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Old 12-08-2008, 09:28   #16
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Confusing or Incorrect?

This is a good one Pelagic. I took the liberty of trying to plot the positions. My artwork is not near as fancy as Pelagic's though.

Naturally in a real case you wouldn't have all this time and I would have probably proceeded as I described - maybe not the right answer.

I plotted current positions and positions in 12 minutes assuming no change by any boats - this gives an idea of the problems the other skippers are trying to solve and helps predict what they might do.

We don't have a bearing to P1 so I assumed that he might be between 30 and 45 degrees of the port bow. Then I predicted the collision point.

Note that the angles of P1 create some doubt.

OT1 seems to have an easy choice. In 12 minutes she will be still be about .8nm from the danger zone at current course and speed. She should simply slow to 5 knots and be well out of the fray.

OT2 has the biggest problem - she is in the danger zone at many speeds. She is already turning 15 knots and would likely not want to go faster. In the worst case angle she will want to simply slow to 5kts. In the best case angle she wants to adjust to starboard and holds speed.

OS - Our safest course of action near term is to simply stand on the brakes and see what happens. In the worst case angle P1 passes a mile ahead. In the best case angle she passes a mile ahead.

Stepping on the gas to 14 kts gives us an arc ahead of P1 but it's tight. Adjusting to starboard helps but OT2 may make that problematic.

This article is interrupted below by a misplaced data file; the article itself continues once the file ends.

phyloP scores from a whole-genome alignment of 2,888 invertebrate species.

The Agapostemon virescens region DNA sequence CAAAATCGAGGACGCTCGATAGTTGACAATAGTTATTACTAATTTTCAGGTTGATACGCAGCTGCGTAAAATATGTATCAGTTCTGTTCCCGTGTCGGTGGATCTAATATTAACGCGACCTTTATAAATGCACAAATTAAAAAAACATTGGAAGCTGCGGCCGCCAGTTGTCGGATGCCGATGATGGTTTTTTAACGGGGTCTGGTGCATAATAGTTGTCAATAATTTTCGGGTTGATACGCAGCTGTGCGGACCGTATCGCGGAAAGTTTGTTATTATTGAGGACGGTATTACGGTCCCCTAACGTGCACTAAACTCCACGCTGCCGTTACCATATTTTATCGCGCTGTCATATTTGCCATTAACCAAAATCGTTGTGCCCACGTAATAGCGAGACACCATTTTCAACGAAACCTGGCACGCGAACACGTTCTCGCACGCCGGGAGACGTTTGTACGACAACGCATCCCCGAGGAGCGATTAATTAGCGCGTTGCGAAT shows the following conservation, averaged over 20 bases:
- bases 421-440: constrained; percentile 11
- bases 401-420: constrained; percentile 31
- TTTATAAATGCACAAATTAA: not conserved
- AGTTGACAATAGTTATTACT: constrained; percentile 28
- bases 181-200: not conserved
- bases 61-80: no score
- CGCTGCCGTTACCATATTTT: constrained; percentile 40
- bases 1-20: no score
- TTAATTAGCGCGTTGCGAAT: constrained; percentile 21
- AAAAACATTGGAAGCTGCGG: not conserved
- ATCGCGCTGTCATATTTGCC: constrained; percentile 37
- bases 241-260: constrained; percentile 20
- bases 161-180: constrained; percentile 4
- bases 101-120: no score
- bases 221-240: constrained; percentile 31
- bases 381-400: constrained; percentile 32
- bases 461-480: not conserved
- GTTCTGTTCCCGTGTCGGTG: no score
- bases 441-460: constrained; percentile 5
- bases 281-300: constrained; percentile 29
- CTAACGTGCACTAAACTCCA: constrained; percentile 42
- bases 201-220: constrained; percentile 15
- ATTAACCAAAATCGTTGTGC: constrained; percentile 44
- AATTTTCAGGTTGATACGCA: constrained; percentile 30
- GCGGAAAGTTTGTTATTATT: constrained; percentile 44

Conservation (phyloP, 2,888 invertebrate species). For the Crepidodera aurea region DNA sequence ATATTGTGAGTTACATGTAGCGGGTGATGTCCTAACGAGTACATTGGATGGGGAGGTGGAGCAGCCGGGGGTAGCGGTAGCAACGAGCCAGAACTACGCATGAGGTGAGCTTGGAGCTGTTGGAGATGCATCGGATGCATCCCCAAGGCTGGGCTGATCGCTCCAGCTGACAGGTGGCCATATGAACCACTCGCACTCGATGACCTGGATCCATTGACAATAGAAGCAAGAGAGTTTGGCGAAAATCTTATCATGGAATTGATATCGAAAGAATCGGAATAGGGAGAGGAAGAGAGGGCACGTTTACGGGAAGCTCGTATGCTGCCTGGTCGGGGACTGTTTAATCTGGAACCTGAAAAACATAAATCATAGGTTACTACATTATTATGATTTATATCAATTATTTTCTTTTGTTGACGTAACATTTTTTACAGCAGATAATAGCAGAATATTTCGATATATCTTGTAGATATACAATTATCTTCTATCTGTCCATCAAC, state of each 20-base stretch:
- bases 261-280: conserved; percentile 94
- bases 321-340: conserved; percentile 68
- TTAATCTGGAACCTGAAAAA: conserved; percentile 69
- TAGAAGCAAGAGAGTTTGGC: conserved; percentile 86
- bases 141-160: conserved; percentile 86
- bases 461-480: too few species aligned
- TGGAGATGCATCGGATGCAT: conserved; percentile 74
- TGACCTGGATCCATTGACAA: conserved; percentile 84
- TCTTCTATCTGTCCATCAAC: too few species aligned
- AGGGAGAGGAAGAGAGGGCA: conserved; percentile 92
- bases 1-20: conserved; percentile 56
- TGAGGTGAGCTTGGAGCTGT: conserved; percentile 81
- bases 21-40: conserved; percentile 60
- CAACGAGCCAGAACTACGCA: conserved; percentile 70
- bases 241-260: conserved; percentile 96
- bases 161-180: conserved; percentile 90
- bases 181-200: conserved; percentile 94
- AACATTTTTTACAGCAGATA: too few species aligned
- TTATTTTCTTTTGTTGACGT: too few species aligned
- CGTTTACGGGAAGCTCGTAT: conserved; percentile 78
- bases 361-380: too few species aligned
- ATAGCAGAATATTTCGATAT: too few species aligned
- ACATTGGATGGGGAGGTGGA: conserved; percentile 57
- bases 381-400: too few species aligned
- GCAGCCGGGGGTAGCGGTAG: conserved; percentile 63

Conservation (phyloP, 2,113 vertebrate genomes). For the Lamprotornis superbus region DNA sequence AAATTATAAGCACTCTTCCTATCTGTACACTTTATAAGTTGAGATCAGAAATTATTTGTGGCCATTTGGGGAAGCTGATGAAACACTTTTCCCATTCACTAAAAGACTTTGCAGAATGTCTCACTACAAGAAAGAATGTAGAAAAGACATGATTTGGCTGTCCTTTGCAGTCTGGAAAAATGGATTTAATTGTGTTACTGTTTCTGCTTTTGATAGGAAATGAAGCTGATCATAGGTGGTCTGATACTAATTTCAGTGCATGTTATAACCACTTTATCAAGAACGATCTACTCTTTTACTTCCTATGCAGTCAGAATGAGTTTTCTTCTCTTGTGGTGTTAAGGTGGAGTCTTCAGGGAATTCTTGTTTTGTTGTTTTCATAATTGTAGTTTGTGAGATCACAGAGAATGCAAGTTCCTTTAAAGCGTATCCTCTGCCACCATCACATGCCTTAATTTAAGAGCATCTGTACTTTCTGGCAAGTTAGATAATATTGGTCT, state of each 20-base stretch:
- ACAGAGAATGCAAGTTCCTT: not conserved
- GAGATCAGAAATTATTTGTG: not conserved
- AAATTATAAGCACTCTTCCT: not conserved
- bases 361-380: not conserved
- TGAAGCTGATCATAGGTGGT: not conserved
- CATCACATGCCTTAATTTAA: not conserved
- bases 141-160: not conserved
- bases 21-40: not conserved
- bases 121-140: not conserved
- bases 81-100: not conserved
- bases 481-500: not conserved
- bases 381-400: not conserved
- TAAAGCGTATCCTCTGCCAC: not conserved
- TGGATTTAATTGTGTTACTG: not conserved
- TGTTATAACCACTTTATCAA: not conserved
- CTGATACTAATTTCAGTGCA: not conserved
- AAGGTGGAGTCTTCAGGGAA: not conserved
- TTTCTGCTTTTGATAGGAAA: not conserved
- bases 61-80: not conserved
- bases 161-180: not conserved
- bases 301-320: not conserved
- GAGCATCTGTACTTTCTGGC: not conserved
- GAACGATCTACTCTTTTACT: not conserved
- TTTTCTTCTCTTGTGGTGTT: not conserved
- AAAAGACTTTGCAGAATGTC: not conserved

If P1s course or speed changes we have to rethink the plan.

I am assuming that the radar is working perfectly and we would have a bearing to P1 making this angle thing moot.
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Old 12-08-2008, 09:49   #17
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Can you be more specific in what direction you would take?
No. It would be best to wait and see. By slowing down you do two things you get the two freighters off your ass and it gives you more maneuvering room to avoid the collision. If you try to speed up you will be pushing the engine to its limit and still have two big ships close behind.
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Old 12-08-2008, 10:01   #18
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If you increase speed and continue in the same direction you are slightly reducing TCPA for P1 (now approaching at 36 knots rather than 32), and substantially extending the time you have limited manouverability (OT-2 will now be creeping closer at 1 knot relative to you).

However, while P1's movements may be unpredictable, you can be sure those on the bridges of of the freighters behind you will not be going off for a smoko break in the near future. They would also be assessing the situation, and will be unlikely to maintain course and speed. They probably have less interest in the paint scratches a Swan would cause than the big ouch from a fast moving tanker. So I would get out of their way.

Based on the stated speed and times, OT-1 is about 250 metres behind and OT-2 is 500 metres. They are also separated by 250 metres and you are roughly in the middle. You have enough time and room to turn around. I would immediatley make the 180 degree turn (to starbord as there is more time and room) and increase speed to maximum. You will be past OT-1's bow in 30 seconds followed quickly by OT-2. They will thank you for getting out of the way and giving them one less thing to think about. The chance of getting sandwiched between them is very low, because they will be working to maintain separation distance between each other anyway.

You can then sit back and watch the drama unfold.
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Old 12-08-2008, 10:15   #19
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You have enough time and room to turn around. I would immediatley make the 180 degree turn (to starbord as there is more time and room) and increase speed to maximum. You will be past OT-1's bow in 30 seconds followed quickly by OT-2. They will thank you for getting out of the way and giving them one less thing to think about. The chance of getting sandwiched between them is very low, because they will be working to maintain separation distance between each other anyway.